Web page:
Where is our peace when life feels uncertain or our dreams die? What fills the emptiness in our souls when our longings are yet to be fulfilled? How can we rejoice when the ones we love are absent from special moments? Is hope possible when everything comes undone and we’re left with a physical ache in our souls? Can we experience true satisfaction in this life?
Last week, as I read through 1 Samuel, I came across a story I had forgotten, or maybe just never really paid attention to before. Israel was living under oppression of the Philistines, and had been for a number of years. This was in the time of the judges, before there was a king over Israel and before Solomon built the temple in Jerusalem. During those days, God’s glory dwelled in the ark of the covenant, inside the tabernacle. The ark was a sacred and holy possession.
The Israelites were losing in a battle against the Philistines, so in an act of faith that God’s presence would provide deliverance, they brought the ark of the Lord to the battle. But the Philistines overtook them, thirty thousand Israelite soldiers died — including two sons of the priest — and the ark of God was captured.
When the wife of one of the priest’s sons heard the news of her husband’s death, the lost battle, and the ark being captured, she immediately went into labor. 1 Samuel 4 records, “And when she heard the news that the ark of God was captured, and that her father-in-law and her husband were dead, she bowed and gave birth, for her pains came upon her…And she named the child Ichabod, saying, ‘The glory has departed from Israel!’ because the ark of God had been captured…”
Her sadness over the removal of God’s presence produced a physical ache in her body.
On this side of the cross and the resurrection we don’t have to wonder what it’s like to not experience God’s presence. Jesus took on flesh, lived among us, and displayed his glory in human form (John 1:14). We’ve been given access to God through Jesus (Hebrews 10:19-23) and we have the gift of the indwelling Holy Spirit (1 Corinthians 6:19). The promise of Emmanuel was fulfilled in the life, death and resurrection of Jesus.
But I think we all experience a similar ache in our souls because while we have the gift of Christ in us, we still live in a broken world. We face loneliness, fear, anxiety, and loss. We get interrupted, inconvenienced, and ignored. We grow weary from the agonies of this life and our hearts burn for something better.
“For we know that the whole creation has been groaning together in the pains of childbirth until now. And not only the creation, but we ourselves, who have the firstfruits of the Spirit, grown inwardly as we wait eagerly for adoption as sons, the redemption of our bodies. For in this hope we were saved. Now hope that is seen is not hope. For who hopes for what he sees? But if we hope for what we do not see, we wait for it with patience” (Romans 8:22-25).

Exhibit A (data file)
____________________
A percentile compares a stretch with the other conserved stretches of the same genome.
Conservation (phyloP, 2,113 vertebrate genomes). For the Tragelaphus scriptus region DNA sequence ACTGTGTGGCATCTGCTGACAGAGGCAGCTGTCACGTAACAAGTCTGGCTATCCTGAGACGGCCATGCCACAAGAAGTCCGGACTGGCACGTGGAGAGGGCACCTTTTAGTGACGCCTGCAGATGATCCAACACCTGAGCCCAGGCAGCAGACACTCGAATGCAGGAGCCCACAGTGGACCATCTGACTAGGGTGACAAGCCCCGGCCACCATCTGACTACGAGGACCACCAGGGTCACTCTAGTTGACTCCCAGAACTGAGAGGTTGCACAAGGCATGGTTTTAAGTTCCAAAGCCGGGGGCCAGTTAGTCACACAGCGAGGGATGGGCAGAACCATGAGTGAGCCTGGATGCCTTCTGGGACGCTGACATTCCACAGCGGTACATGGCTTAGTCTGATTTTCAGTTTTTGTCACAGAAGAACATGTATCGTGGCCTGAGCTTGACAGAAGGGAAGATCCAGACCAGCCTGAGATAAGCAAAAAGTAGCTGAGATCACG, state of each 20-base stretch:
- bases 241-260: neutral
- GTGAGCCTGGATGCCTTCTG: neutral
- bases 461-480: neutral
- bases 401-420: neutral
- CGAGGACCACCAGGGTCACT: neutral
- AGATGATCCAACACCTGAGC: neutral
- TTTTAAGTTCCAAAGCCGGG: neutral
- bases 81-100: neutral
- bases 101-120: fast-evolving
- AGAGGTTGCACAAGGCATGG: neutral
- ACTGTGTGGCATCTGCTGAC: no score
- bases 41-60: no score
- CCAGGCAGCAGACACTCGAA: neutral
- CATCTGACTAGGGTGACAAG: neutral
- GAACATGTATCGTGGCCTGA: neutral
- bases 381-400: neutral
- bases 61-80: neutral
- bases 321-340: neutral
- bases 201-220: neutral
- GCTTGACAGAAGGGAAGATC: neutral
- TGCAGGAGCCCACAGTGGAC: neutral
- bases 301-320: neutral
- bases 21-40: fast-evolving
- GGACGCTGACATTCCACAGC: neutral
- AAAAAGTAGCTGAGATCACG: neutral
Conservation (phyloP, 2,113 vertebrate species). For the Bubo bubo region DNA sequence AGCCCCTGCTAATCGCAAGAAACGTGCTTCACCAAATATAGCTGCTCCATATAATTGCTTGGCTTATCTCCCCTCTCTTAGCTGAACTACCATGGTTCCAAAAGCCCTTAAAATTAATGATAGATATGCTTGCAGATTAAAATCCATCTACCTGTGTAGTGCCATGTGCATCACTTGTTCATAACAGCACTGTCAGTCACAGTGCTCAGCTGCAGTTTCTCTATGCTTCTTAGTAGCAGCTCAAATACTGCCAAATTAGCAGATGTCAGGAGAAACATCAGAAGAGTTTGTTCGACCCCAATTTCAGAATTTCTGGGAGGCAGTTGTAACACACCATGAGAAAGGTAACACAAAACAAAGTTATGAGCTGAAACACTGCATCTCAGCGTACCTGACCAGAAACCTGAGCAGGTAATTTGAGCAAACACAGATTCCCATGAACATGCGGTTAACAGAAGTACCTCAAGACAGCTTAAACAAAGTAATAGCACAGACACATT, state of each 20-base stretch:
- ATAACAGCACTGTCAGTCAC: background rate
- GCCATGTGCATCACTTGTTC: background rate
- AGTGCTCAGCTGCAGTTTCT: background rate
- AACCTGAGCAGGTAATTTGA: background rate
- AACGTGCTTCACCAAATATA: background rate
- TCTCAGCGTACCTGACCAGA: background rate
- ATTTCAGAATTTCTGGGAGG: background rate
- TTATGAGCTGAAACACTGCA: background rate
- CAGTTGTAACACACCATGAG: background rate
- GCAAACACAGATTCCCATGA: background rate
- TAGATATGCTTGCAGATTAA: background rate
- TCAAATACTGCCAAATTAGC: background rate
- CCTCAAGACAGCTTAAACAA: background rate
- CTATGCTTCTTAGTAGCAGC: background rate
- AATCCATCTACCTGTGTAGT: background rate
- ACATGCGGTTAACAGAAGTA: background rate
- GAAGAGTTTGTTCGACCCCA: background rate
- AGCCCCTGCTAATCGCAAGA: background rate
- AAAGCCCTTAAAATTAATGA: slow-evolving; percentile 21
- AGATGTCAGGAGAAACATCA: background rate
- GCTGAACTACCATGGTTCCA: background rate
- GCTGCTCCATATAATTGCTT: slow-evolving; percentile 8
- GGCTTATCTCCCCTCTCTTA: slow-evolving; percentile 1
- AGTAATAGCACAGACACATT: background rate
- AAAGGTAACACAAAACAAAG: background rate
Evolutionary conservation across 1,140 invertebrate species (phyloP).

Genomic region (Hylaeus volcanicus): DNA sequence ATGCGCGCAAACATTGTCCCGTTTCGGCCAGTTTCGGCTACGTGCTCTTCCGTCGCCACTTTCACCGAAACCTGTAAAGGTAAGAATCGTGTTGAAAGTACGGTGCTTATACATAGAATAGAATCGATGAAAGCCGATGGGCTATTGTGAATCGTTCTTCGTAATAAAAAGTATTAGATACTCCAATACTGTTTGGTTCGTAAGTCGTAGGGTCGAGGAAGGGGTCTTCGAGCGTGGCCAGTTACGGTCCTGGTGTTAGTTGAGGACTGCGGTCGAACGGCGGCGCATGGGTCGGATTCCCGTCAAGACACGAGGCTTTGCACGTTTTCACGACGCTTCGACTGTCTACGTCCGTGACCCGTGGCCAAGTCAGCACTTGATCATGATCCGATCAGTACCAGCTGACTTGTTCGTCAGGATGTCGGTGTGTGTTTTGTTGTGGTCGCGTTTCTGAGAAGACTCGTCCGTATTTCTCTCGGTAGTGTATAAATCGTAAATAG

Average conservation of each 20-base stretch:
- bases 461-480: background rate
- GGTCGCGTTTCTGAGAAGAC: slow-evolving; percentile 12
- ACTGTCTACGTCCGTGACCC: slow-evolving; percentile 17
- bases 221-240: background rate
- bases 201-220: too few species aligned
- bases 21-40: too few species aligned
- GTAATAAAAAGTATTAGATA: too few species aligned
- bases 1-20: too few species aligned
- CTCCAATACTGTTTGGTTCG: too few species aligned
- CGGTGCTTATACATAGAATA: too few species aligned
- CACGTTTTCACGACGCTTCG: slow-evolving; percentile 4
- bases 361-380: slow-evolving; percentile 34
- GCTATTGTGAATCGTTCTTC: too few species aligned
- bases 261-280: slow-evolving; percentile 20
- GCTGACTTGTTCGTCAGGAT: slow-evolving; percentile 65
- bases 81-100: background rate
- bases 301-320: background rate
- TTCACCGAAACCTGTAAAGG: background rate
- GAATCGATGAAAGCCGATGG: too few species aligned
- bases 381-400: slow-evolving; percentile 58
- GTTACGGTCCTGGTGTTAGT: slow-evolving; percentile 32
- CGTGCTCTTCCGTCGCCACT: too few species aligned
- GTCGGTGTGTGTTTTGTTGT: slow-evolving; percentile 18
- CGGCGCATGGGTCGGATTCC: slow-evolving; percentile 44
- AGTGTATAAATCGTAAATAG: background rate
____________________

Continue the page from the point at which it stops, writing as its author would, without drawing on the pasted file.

We’re still groaning and waiting for the day when we get to enjoy God’s presence as we were meant to enjoy him: in fullness, completeness, and perfection.
Hope. This is the gift of Advent. Because our hope is sure. It’s not if Jesus returns, it’s just a matter of when. So we keep holding onto the promise that his presence will bring about the removal of every ache we’ve ever felt. He’s coming back to make all things new.
Tonight I’ll tuck the kids into bed for one last sleep, stuff the stockings by myself, put the cinnamon rolls in the fridge to rise overnight, and sit for one more glance at the tree. I know I’ll be lonely and I’ll ache for Bradley’s presence. I’ll want his hand in mine and to be with the one I love.
But in the absence of my husband this Christmas, I have the greater joy of Christ’s presence living in me, the hope of glory (Colossians 1:27). And if you’re in Christ, you have it too. So no matter what disappointment, suffering, loss, loneliness or pain you’re experiencing this Christmas, you can rest in the grace of Christ poured out for you. He’s near. He’s with you. He will never forsake you.
He’s coming again to be with us forever.
I’ll leave you with words from my favorite Christmas song this year:
Every valley will be lifted high
And the weak will be the strong
When You come like lightning in the sky
How long, O Lord, how long?
Kings on earth will scatter when they hear
Thundering sounds of angel songs
Hearts will tremble, filled with holy fear
How long, O Lord, how long?
All our hopes are fixed on You
That Your promises are true
And one day You will return
All our treasures here will fade
So, we long to see Your face
Until then our hearts will burn
How long, O Lord?
You will conquer every evil thing
Every sorrow, pain, and wrong
They will cease with Your return, our King
How long, O Lord, how long?
(Lyrics by Sovereign Grace Music, 2017)